Eye Disease

For people living with type 1 diabetes (T1D), eye disease is a troubling reality—over 40 percent develop diabetic eye disease, sometimes resulting in blindness.

But early detection and timely, appropriate treatment can reduce the risk of blindness by over 95 percent.


How T1D Affects Eye Health

The retina is a thin layer of specialized nerve tissue on the back wall of the eye. It converts light into electric signals that are transmitted to the brain where the images we “see” are generated. The center of the retina, called the macula, is responsible for the sharp clear vision needed for reading and other daily tasks. Abnormal leaking from blood vessels damaged by diabetes can lead to swelling of the macula and vision loss.

Diabetes can also cause direct damage to nerve cells of the eye, including cells in the periphery of the retina. These changes stimulate the development of abnormal blood vessels, which are fragile and can bleed and further destroy the nerve tissue around them, scarring the retina and putting people at high risk for low vision and blindness. High levels of blood sugar, as in diabetes, damage the blood vessels and exacerbate the process.

Types of Eye Disease

Diabetic Retinopathy

Diabetic retinopathy (DR) is one of the most common complications of T1D. DR is a progressive condition, often the result of chronic high blood-sugar levels, which can damage the blood vessels in the retina of the eye and cause excess blood vessel growth. In advanced stages, contracting scar tissue may cause the retina to detach, which can lead to permanent vision loss.

Diabetic Macular Edema

Diabetic macular edema (DME) is a common, but not the only, consequence of diabetic retinopathy. DME is the buildup of fluid at the back of the eye near the center of the retina (called the macula). The fluid causes the macula to swell and thicken, negatively affecting vision.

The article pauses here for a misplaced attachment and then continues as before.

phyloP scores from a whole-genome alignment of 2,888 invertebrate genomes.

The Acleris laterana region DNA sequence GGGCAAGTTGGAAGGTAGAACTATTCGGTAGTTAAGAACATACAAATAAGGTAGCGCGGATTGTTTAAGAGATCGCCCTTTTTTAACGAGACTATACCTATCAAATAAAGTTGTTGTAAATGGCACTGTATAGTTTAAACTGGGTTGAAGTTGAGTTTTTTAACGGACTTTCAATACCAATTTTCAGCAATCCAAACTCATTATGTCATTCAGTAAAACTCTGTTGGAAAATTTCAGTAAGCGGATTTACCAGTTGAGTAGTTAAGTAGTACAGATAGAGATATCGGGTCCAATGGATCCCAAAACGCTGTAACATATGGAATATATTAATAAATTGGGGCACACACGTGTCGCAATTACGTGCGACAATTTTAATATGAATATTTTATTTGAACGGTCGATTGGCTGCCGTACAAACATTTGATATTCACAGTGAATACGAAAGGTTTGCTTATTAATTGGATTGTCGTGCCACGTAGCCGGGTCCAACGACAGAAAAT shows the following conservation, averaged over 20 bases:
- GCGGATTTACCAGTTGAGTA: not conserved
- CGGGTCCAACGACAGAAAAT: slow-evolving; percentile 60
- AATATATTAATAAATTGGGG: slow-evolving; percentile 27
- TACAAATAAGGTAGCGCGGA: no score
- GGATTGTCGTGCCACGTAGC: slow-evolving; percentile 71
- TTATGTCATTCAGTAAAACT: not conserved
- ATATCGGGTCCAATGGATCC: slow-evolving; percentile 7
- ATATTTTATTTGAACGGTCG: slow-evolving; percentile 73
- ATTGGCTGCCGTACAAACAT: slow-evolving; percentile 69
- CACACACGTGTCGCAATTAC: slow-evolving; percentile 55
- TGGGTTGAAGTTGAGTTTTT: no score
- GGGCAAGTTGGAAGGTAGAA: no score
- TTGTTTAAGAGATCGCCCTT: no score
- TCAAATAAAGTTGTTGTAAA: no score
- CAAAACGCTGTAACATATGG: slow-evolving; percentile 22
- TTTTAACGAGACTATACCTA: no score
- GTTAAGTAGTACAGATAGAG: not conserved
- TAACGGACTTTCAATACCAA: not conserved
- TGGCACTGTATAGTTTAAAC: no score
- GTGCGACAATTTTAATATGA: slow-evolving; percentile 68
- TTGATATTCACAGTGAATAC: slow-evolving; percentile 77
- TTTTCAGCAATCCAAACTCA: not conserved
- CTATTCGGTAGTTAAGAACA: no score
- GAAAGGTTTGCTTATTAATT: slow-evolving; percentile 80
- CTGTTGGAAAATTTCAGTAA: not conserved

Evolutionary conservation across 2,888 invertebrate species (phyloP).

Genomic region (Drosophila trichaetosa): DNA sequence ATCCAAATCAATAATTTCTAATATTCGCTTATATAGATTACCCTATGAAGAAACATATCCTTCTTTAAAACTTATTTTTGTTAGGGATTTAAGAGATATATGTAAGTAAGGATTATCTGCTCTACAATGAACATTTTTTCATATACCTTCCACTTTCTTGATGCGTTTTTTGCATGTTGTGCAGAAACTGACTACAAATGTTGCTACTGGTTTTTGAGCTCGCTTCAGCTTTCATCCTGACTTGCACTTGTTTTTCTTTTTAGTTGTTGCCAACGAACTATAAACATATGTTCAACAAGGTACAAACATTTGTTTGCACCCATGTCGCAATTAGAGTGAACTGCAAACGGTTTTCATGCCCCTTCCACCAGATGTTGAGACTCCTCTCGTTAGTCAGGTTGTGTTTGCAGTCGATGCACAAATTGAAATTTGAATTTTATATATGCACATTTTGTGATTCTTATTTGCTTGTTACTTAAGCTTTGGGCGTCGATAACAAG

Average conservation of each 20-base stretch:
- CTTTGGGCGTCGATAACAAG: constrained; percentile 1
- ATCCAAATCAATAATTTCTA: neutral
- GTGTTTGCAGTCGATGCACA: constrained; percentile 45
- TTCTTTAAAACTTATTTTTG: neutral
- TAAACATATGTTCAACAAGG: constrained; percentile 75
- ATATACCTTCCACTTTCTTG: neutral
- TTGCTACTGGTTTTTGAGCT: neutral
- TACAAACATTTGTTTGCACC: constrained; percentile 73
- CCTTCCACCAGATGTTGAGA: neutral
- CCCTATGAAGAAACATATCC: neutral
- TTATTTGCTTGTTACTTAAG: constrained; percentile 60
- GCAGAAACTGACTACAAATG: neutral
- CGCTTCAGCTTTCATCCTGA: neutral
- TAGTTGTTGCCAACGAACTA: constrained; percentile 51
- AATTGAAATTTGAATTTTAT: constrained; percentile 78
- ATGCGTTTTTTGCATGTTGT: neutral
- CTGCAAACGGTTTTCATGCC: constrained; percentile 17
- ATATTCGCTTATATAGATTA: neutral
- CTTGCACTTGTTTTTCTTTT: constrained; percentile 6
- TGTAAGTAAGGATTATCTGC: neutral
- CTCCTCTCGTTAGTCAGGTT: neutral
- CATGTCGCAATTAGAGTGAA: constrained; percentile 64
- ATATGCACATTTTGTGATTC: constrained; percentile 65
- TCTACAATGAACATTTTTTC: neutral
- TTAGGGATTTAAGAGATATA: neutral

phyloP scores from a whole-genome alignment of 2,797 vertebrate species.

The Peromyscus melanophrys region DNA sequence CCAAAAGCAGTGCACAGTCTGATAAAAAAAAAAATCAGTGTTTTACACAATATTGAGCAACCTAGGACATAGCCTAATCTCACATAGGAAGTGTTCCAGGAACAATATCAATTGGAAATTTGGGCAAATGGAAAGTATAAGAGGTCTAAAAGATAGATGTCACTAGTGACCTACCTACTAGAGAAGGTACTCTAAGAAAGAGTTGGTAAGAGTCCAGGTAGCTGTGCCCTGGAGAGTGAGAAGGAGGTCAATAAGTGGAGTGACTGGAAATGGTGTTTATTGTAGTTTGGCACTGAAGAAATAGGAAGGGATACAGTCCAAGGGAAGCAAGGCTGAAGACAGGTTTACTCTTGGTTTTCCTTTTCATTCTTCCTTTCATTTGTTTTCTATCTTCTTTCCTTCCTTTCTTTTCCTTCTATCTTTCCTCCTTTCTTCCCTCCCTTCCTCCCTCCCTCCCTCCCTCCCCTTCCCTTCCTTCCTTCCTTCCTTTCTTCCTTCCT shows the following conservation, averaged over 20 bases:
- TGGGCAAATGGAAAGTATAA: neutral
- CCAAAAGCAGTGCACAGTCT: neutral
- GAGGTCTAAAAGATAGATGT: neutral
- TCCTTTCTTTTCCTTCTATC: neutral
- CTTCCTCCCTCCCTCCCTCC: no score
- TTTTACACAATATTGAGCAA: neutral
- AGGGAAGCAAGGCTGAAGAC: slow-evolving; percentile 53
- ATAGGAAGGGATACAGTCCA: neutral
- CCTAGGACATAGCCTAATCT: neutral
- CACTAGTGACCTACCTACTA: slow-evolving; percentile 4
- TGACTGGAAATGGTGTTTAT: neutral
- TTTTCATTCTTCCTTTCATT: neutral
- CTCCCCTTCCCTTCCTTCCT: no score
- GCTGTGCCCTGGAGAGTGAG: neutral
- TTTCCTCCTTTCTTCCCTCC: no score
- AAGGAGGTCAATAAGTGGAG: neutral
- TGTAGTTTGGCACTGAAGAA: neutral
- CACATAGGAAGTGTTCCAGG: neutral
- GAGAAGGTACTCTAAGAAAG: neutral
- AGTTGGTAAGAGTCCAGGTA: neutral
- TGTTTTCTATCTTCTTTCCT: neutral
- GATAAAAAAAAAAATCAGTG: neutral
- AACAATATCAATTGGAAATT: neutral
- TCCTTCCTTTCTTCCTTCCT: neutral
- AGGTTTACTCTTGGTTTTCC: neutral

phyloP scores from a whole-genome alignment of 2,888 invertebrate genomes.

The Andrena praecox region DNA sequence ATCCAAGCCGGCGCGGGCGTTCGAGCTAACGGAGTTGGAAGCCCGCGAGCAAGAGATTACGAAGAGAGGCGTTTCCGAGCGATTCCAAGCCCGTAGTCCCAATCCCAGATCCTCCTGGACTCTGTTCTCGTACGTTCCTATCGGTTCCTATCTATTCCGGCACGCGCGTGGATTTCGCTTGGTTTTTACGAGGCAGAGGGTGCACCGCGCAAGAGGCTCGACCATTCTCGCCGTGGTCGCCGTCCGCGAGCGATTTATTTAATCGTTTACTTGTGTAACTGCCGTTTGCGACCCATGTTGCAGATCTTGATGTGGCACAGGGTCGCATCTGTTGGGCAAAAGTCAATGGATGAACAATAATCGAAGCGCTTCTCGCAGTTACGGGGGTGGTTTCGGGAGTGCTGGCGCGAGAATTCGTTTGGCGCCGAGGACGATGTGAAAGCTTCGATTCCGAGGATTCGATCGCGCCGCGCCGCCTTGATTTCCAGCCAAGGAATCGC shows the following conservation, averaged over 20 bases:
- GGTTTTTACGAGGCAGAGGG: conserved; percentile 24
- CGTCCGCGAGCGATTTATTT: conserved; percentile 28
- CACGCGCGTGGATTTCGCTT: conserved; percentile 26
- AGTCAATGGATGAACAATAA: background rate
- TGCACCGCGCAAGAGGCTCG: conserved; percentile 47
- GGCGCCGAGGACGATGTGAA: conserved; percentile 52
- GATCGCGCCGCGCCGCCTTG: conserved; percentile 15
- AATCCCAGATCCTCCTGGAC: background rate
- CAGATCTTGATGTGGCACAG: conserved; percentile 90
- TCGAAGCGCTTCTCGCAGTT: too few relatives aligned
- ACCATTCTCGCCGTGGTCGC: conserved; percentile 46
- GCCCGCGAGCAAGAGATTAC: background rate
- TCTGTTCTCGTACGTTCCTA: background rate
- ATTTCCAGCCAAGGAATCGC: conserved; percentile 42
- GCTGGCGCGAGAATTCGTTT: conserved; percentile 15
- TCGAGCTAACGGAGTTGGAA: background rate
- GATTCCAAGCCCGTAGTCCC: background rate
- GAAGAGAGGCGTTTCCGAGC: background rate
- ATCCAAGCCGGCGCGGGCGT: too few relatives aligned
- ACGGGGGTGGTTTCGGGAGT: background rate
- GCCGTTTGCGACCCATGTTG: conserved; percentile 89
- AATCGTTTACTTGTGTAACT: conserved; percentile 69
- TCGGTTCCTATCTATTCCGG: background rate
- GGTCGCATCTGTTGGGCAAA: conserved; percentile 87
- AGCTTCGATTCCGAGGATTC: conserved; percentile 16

Preventing Eye Disease

Keep your blood sugar in range

Schedule annual eye exams with a retinal specialist

Manage blood pressure and cholesterol

Consult with a retinal specialist if you encounter any vision issue (floaters, etc.)

Consult with your doctor regarding early treatment options for preventive measures


Treatments for Eye Disease

There are now many effective therapies for diabetic eye disease, many of which were made possible by JDRF-funded research.

Treatments for diabetic retinopathy and diabetic macular edema include:

Anti-VEGF Therapy

Vascular endothelial growth factor (VEGF) is a protein whose function is to promote the growth of new blood vessels. In people with diabetic retinopathy, VEGF becomes overactive, and the new, fragile blood vessels can rupture and leak fluid. JDRF played a critical part in clinical studies that led to the approval of two therapies—Lucentis® (ranibizumab) and Eylea® (aflibercept)—that inhibit VEGF and allow healthy regrowth of damaged blood vessels in the eyes.


A laser treatment that heals a damaged retina in someone with vision loss. It is not yet able, however, to restore full eyesight.

Steroid Injections

Doses of an anti-inflammatory drug that protect blood vessels in the eye. Yet some people with T1D still develop other eye diseases such as glaucoma and cataracts.

Download our Diabetic Eye Disease one-pager for more information on the latest JDRF-funded research advances in eye health.

Mary Tyler Moore Vision Initiative

Ensuring eye complications research continues, accelerating cures for low vision and blindness, and prevention treatments for diabetic eye disease is important to JDRF and our T1D community.

JDRF is supporting additional research to find new ways to prevent the development of diabetic eye disease, stop its progression to preserve visual function, and restore lost vision through the Mary Tyler Moore Vision Initiative, a special initiative of the Mary Tyler Moore and S. Robert Levine, MD, Charitable Foundation and JDRF, to honor Mary’s contributions to diabetes awareness and research.

Editor’s note: This content was created in collaboration with our partners at Beyond Type 1. Explore additional resources about eye disease on the Beyond Type 1 website.

You Are Not Alone

Living with the burn of T1D can be overwhelming at times. But you’re never alone. The JDRF community has your back.